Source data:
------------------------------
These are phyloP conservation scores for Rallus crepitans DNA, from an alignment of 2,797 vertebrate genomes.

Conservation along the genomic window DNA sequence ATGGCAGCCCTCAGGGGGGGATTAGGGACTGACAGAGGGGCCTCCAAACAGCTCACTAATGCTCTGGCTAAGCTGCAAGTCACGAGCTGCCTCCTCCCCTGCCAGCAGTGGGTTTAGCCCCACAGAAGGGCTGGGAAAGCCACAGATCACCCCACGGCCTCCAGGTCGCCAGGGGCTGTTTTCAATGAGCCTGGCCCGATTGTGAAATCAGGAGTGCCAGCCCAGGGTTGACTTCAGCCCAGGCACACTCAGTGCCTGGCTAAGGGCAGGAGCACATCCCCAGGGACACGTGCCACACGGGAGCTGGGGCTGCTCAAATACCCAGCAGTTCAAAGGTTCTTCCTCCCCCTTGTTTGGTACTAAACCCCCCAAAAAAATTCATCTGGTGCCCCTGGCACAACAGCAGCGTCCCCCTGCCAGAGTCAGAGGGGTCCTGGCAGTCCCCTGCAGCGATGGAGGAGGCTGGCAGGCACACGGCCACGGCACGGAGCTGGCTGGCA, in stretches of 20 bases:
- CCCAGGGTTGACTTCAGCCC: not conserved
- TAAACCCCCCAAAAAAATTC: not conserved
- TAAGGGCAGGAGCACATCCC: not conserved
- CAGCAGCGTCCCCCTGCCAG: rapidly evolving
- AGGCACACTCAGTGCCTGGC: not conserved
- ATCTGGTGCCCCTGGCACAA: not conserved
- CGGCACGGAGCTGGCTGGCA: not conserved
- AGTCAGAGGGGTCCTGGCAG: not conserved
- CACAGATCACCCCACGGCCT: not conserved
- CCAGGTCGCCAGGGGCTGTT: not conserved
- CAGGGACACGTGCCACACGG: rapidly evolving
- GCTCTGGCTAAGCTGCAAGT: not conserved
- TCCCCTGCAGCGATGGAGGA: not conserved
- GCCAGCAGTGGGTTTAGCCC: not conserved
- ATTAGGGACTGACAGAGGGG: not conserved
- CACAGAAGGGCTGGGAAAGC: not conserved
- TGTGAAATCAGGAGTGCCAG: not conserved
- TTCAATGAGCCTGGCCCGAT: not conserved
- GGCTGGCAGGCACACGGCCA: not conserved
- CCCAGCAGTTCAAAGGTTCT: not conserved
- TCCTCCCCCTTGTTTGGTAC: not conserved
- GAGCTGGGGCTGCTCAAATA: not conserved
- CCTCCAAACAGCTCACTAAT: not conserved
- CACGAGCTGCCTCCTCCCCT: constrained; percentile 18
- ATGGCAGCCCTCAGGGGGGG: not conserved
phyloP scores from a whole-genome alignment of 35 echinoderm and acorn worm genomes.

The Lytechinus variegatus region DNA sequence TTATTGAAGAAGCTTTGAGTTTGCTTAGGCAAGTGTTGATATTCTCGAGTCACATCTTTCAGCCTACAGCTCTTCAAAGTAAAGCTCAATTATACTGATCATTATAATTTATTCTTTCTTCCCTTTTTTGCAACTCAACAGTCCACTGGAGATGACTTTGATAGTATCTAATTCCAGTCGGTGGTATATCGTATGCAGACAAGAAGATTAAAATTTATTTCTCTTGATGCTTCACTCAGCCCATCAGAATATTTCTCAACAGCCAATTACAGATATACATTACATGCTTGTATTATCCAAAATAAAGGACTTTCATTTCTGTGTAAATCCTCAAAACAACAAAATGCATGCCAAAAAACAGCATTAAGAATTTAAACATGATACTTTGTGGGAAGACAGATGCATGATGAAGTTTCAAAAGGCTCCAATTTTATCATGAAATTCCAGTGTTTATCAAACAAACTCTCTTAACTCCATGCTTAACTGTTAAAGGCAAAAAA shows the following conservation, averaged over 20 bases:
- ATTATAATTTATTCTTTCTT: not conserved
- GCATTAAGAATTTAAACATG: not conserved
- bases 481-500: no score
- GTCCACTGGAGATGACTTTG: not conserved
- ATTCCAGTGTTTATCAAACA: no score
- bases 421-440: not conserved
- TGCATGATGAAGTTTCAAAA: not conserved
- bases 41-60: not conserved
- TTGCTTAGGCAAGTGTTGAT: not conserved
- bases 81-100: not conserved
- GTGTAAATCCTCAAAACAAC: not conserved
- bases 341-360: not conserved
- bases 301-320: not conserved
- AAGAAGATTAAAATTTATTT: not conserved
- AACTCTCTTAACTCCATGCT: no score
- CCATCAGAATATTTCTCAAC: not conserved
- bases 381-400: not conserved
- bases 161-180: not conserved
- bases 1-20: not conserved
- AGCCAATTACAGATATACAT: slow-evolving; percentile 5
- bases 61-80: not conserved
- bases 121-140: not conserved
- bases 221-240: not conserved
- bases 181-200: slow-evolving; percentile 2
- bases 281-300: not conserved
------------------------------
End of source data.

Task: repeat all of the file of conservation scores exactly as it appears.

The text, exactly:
These are phyloP conservation scores for Rallus crepitans DNA, from an alignment of 2,797 vertebrate genomes.

Conservation along the genomic window DNA sequence ATGGCAGCCCTCAGGGGGGGATTAGGGACTGACAGAGGGGCCTCCAAACAGCTCACTAATGCTCTGGCTAAGCTGCAAGTCACGAGCTGCCTCCTCCCCTGCCAGCAGTGGGTTTAGCCCCACAGAAGGGCTGGGAAAGCCACAGATCACCCCACGGCCTCCAGGTCGCCAGGGGCTGTTTTCAATGAGCCTGGCCCGATTGTGAAATCAGGAGTGCCAGCCCAGGGTTGACTTCAGCCCAGGCACACTCAGTGCCTGGCTAAGGGCAGGAGCACATCCCCAGGGACACGTGCCACACGGGAGCTGGGGCTGCTCAAATACCCAGCAGTTCAAAGGTTCTTCCTCCCCCTTGTTTGGTACTAAACCCCCCAAAAAAATTCATCTGGTGCCCCTGGCACAACAGCAGCGTCCCCCTGCCAGAGTCAGAGGGGTCCTGGCAGTCCCCTGCAGCGATGGAGGAGGCTGGCAGGCACACGGCCACGGCACGGAGCTGGCTGGCA, in stretches of 20 bases:
- CCCAGGGTTGACTTCAGCCC: not conserved
- TAAACCCCCCAAAAAAATTC: not conserved
- TAAGGGCAGGAGCACATCCC: not conserved
- CAGCAGCGTCCCCCTGCCAG: rapidly evolving
- AGGCACACTCAGTGCCTGGC: not conserved
- ATCTGGTGCCCCTGGCACAA: not conserved
- CGGCACGGAGCTGGCTGGCA: not conserved
- AGTCAGAGGGGTCCTGGCAG: not conserved
- CACAGATCACCCCACGGCCT: not conserved
- CCAGGTCGCCAGGGGCTGTT: not conserved
- CAGGGACACGTGCCACACGG: rapidly evolving
- GCTCTGGCTAAGCTGCAAGT: not conserved
- TCCCCTGCAGCGATGGAGGA: not conserved
- GCCAGCAGTGGGTTTAGCCC: not conserved
- ATTAGGGACTGACAGAGGGG: not conserved
- CACAGAAGGGCTGGGAAAGC: not conserved
- TGTGAAATCAGGAGTGCCAG: not conserved
- TTCAATGAGCCTGGCCCGAT: not conserved
- GGCTGGCAGGCACACGGCCA: not conserved
- CCCAGCAGTTCAAAGGTTCT: not conserved
- TCCTCCCCCTTGTTTGGTAC: not conserved
- GAGCTGGGGCTGCTCAAATA: not conserved
- CCTCCAAACAGCTCACTAAT: not conserved
- CACGAGCTGCCTCCTCCCCT: constrained; percentile 18
- ATGGCAGCCCTCAGGGGGGG: not conserved
phyloP scores from a whole-genome alignment of 35 echinoderm and acorn worm genomes.

The Lytechinus variegatus region DNA sequence TTATTGAAGAAGCTTTGAGTTTGCTTAGGCAAGTGTTGATATTCTCGAGTCACATCTTTCAGCCTACAGCTCTTCAAAGTAAAGCTCAATTATACTGATCATTATAATTTATTCTTTCTTCCCTTTTTTGCAACTCAACAGTCCACTGGAGATGACTTTGATAGTATCTAATTCCAGTCGGTGGTATATCGTATGCAGACAAGAAGATTAAAATTTATTTCTCTTGATGCTTCACTCAGCCCATCAGAATATTTCTCAACAGCCAATTACAGATATACATTACATGCTTGTATTATCCAAAATAAAGGACTTTCATTTCTGTGTAAATCCTCAAAACAACAAAATGCATGCCAAAAAACAGCATTAAGAATTTAAACATGATACTTTGTGGGAAGACAGATGCATGATGAAGTTTCAAAAGGCTCCAATTTTATCATGAAATTCCAGTGTTTATCAAACAAACTCTCTTAACTCCATGCTTAACTGTTAAAGGCAAAAAA shows the following conservation, averaged over 20 bases:
- ATTATAATTTATTCTTTCTT: not conserved
- GCATTAAGAATTTAAACATG: not conserved
- bases 481-500: no score
- GTCCACTGGAGATGACTTTG: not conserved
- ATTCCAGTGTTTATCAAACA: no score
- bases 421-440: not conserved
- TGCATGATGAAGTTTCAAAA: not conserved
- bases 41-60: not conserved
- TTGCTTAGGCAAGTGTTGAT: not conserved
- bases 81-100: not conserved
- GTGTAAATCCTCAAAACAAC: not conserved
- bases 341-360: not conserved
- bases 301-320: not conserved
- AAGAAGATTAAAATTTATTT: not conserved
- AACTCTCTTAACTCCATGCT: no score
- CCATCAGAATATTTCTCAAC: not conserved
- bases 381-400: not conserved
- bases 161-180: not conserved
- bases 1-20: not conserved
- AGCCAATTACAGATATACAT: slow-evolving; percentile 5
- bases 61-80: not conserved
- bases 121-140: not conserved
- bases 221-240: not conserved
- bases 181-200: slow-evolving; percentile 2
- bases 281-300: not conserved